The Plastic Pandemic

Single-use plastic has been a lifesaving resource during the pandemic. It helped to maintain social distancing by letting us deliver our foods in single-use plastic bags and single-use plastic bottles. This replaced reusable coffee cups and shopping bags in the fear of virus transmission. It has been a lifesaver to the frontline health care workers. Yet we still see the viral images of heaped plastic waste in the shores and streets. And we need quick solutions for waste disposal from all over the world before it becomes a severe environmental disaster.

Last Sunday, according to the conservationists at least 20 turtles were dead and dozens more were rescued after being entangled in plastic waste washed ashore on one of the world’s longest beaches in Bangladesh.

“Hundreds of locals rushed to the beach since early morning to rescue the wounded turtles, we have buried the dead ones and are trying to release the rescued turtles back to sea.” Forestry spokesman Sohail Hossain.

The images released with the story were heartbreaking and the locals have said that waves of waste, mostly plastic bottles, fishing nets and buoys floated ashore late Saturday. They have also spotted turtle carcasses among the dunes on early Sunday.

The wildlife both in the marine environment and in rural areas including thousands of whales, birds, seals and turtles are killed every year from plastic bags as they often mistake plastic bags for food such as jellyfish. And the impact of plastic litter on wildlife has been tremendously increasing since the COVID-19 pandemic.

The proliferation of plastic waste and its pollution of the world’s waterways was already a major concern before the COVID-19 pandemic, with policymakers, companies, and international organizations like the United Nations urged to take action. Some national and local governments implemented taxes and bans on single-use plastics and some major companies invested in more environmentally friendly packaging.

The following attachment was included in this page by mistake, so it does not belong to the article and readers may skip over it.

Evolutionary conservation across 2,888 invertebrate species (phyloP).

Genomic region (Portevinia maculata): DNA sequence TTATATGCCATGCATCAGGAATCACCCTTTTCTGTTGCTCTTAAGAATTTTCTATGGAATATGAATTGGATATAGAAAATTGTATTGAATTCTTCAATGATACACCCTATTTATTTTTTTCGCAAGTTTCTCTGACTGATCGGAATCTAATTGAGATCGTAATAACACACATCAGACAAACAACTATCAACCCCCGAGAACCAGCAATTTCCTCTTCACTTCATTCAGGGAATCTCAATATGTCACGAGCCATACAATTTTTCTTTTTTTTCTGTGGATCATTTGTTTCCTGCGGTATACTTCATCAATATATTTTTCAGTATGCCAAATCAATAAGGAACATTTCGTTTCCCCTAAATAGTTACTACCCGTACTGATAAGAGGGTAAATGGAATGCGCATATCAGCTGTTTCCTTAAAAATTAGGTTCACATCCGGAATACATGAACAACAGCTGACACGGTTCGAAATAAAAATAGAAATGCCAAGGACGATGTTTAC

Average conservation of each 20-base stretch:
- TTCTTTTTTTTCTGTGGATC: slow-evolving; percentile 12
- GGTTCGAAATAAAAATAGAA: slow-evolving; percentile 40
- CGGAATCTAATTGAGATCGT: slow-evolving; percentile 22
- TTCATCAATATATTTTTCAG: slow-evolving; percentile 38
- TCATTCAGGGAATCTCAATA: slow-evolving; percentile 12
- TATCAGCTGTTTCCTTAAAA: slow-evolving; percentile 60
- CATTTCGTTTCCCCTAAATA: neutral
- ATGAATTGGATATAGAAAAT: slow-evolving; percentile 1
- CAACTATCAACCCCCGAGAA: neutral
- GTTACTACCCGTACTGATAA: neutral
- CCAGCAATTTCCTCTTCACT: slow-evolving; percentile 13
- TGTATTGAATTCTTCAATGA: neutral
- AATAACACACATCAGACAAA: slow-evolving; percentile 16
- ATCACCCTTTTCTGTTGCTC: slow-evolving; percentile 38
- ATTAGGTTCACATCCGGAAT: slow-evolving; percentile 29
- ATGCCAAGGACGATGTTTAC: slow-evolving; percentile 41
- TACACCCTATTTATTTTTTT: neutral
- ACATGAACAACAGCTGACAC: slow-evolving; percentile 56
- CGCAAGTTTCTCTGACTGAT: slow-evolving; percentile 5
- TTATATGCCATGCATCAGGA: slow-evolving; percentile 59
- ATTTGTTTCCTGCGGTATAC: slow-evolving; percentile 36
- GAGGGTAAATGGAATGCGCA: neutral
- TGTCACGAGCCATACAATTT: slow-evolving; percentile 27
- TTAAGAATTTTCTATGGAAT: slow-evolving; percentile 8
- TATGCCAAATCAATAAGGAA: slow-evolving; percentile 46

Now, however, the COVID-19 crisis threatens to stall and even reverse progress. Though we do not know the exact amount of plastic waste generated all over the world, preliminary data collected so far are staggering.

In China, the Ministry of Ecology and Environment estimates that hospitals in Wuhan produced more than 240 tons of waste daily at the peak of the outbreak, compared with 40 tons during normal times.

Data are hard to come by but, Antonis Mavropoulos of the International Solid Waste Association (ISWA) say that in America since the pandemic consumption of single-use plastic may have grown by 250-300%. And much of that increase is down to demand for products designed to keep COVID-19 at bay, including masks, visors and gloves. According to a forecast from Grand View Research, the global disposable-mask market will grow from an estimated $800m in 2019 to $166bn in 2020.

In the United Kingdom, so-called fly-tipping illegal waste disposal has risen by 300% during the COVID-19 outbreak. In some countries, companies that are advancing innovative methods of recycling and reusing waste plastics are reporting reduced amounts of plastic coming through waste streams, predicting that a growing volume of plastic is ending up in landfills or leaking into the environment.

However, on June 22, 115 health experts worldwide released a statement arguing that reusables are safe even under pandemic conditions and some governments are taking notice.

In late June, California reinstated its statewide ban on single-use plastic bags and a requirement for plastic bags to contain 40% recycled materials and Massachusetts quickly followed suit, lifting a temporary ban on reusable bags.

As the global economy restarts, aid agencies, development banks, and NGOs should invest in building effective waste-management systems. Beyond helping to keep plastic waste out of the oceans, such systems can provide decent jobs and improve livelihoods, resulting in stronger and more sustainable economies in the long term.

COVID-19 is often described as a sudden attack. Some say it was a known risk that policymakers chose to ignore. The last thing the world needs is to allow other well-known threats to remain unaddressed. And, when it comes to plastic waste, the warning bells have been ringing loud and clear for years.

By Jumana Jabeer

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